Although our ADSs are listed and traded on the New York Stock Exchange, we cannot be certain that any trading market for our ADSs will be sustained, or that the present price will correspond to the future price

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at which our ADSs will trade in the public market. Indian legal restrictions may also limit the supply of ADSs. The only way to add to the supply of ADSs would be through an additional issuance. We cannot guarantee that a market for the ADSs will continue.
 
Conditions in the Indian securities market may affect the price or liquidity of our equity shares and ADSs.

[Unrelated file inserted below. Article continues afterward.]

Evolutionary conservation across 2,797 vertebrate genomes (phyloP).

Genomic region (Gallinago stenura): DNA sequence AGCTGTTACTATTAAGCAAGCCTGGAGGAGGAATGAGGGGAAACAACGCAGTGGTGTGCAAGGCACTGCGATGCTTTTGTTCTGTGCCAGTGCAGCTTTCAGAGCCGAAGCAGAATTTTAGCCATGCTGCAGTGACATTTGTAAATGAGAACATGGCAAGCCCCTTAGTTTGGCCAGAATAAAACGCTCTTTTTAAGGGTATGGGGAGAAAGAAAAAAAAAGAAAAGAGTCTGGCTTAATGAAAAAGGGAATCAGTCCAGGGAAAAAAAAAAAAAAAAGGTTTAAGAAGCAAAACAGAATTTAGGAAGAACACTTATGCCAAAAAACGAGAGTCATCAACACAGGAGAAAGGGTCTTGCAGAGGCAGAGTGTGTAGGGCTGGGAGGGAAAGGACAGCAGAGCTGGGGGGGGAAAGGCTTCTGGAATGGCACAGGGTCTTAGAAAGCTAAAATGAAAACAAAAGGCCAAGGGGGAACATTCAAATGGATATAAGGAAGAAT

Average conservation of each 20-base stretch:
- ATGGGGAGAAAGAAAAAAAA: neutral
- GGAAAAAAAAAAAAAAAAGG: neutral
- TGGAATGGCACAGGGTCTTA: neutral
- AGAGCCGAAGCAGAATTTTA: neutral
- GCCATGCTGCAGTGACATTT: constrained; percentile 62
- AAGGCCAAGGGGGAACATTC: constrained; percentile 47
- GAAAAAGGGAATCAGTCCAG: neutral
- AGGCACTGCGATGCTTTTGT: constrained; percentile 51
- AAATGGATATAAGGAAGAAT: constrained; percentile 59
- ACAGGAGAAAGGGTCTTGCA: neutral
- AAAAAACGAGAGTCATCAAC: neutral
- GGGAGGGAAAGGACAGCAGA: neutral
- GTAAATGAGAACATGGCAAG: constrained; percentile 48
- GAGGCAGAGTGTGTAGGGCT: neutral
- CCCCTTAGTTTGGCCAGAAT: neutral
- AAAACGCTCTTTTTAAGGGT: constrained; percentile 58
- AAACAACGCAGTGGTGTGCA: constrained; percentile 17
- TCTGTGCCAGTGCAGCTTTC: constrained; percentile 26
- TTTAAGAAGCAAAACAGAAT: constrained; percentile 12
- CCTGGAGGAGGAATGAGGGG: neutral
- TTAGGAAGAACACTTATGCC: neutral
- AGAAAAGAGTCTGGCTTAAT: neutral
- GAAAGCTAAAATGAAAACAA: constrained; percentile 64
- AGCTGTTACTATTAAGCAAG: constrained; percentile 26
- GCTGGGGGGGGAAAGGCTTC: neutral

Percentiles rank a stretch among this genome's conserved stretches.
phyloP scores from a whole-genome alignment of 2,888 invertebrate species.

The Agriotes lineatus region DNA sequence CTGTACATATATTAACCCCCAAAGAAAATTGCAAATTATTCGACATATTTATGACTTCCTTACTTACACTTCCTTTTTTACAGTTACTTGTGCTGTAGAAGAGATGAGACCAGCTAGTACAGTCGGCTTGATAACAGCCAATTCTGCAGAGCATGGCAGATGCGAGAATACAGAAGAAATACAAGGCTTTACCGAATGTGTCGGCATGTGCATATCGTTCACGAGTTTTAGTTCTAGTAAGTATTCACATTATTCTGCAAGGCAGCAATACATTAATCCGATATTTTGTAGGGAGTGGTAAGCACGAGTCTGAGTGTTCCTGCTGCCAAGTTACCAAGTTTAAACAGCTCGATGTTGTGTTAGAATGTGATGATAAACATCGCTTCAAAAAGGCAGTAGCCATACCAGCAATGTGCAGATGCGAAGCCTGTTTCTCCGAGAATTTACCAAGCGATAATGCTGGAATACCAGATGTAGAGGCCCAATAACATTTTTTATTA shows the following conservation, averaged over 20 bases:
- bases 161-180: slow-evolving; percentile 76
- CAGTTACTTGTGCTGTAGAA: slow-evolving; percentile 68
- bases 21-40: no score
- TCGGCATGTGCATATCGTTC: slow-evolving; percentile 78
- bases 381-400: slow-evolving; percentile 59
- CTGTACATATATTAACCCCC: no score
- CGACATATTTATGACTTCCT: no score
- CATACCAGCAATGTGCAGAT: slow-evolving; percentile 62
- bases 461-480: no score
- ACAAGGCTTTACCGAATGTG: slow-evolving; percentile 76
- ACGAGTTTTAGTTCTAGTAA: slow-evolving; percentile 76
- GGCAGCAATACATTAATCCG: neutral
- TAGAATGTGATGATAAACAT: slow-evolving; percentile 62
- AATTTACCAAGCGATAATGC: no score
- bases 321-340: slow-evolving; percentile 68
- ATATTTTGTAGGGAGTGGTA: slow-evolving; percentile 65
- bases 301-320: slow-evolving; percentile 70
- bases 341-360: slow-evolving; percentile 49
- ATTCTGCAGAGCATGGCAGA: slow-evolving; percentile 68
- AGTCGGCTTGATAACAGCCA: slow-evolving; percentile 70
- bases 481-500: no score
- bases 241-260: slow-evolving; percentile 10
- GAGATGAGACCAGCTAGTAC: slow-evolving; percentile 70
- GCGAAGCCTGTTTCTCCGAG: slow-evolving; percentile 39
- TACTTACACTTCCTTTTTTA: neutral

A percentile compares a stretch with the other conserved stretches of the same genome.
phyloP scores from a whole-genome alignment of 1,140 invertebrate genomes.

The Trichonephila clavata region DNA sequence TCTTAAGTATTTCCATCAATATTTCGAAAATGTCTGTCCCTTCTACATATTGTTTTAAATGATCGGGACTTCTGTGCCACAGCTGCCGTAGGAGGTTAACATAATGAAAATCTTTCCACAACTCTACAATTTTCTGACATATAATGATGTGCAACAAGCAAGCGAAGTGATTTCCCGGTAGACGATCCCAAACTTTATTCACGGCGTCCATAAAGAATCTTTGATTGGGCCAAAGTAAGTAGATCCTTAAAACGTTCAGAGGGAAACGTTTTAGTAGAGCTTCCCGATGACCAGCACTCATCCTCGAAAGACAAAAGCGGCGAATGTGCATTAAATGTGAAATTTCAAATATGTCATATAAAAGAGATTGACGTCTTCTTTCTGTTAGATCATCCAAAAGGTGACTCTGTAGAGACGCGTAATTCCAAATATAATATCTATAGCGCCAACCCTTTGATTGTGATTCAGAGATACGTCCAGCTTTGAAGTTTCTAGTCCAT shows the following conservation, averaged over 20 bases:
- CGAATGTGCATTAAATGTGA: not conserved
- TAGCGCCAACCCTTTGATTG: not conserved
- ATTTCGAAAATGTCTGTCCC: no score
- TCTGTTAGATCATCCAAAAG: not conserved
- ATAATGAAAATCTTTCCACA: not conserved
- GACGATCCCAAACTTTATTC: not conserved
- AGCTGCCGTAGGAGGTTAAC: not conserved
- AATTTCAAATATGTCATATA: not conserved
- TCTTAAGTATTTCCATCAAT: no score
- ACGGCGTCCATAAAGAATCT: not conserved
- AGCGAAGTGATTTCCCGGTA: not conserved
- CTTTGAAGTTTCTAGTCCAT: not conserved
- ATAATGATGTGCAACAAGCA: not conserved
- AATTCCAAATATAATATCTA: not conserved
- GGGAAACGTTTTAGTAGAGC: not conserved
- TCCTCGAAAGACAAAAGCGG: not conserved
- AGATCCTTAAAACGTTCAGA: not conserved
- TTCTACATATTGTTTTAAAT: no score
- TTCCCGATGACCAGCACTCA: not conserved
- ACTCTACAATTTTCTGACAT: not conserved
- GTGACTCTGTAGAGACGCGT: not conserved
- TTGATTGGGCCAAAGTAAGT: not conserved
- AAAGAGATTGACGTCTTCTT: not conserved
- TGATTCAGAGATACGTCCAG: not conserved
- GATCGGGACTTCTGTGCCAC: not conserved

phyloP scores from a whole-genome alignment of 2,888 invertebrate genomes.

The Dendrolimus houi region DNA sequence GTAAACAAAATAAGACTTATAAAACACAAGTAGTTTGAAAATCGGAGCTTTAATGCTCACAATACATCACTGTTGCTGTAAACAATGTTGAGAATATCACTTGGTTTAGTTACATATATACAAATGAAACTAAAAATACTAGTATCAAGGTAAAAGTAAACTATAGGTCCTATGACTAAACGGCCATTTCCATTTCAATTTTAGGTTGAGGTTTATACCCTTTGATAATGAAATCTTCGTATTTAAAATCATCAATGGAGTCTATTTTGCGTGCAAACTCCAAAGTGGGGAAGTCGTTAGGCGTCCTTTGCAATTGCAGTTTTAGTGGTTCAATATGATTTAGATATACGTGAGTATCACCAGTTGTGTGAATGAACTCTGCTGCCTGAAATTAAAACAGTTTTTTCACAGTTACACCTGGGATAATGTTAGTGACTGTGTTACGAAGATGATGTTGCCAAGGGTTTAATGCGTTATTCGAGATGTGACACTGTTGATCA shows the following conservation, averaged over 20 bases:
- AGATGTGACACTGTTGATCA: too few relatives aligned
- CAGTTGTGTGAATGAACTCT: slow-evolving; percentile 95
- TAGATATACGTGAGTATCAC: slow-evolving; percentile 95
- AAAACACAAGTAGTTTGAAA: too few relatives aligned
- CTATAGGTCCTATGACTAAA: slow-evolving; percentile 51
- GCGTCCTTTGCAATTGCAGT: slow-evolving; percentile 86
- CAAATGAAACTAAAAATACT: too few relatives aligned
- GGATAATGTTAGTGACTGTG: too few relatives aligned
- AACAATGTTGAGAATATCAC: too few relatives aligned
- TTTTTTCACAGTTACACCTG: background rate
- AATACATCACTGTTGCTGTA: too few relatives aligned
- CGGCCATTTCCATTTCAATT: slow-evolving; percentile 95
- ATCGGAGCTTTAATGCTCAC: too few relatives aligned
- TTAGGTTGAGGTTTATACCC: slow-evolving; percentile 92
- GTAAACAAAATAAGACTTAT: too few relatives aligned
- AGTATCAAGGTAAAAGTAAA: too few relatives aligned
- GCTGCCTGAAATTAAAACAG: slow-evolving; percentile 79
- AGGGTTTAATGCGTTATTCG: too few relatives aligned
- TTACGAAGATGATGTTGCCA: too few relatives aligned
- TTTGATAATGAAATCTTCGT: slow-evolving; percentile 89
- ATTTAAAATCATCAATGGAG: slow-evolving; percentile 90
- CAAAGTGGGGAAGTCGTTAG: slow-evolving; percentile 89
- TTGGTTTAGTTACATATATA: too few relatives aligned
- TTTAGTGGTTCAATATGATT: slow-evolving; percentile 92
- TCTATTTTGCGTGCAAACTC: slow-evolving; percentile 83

The Indian securities markets are smaller and more volatile than securities markets in more developed economies. The Indian stock exchanges have in the past experienced substantial fluctuations in the prices of listed securities. For example, on May 17, 2004, the BSE Sensex fell by 565 points from 5,070 to 4,505. Both The Stock Exchange, Mumbai and The National Stock Exchange of India Limited (the “National Stock Exchange”) halted trading on the exchanges in view of the sharp fall in securities prices. In addition, the governing bodies of the Indian stock exchanges have from time to time imposed restrictions on trading in certain securities, limitations on price movements and margin requirements. Although the price of our stock has not been as volatile as the markets generally, future fluctuations could have a material adverse affect on the price of our equity shares and ADSs.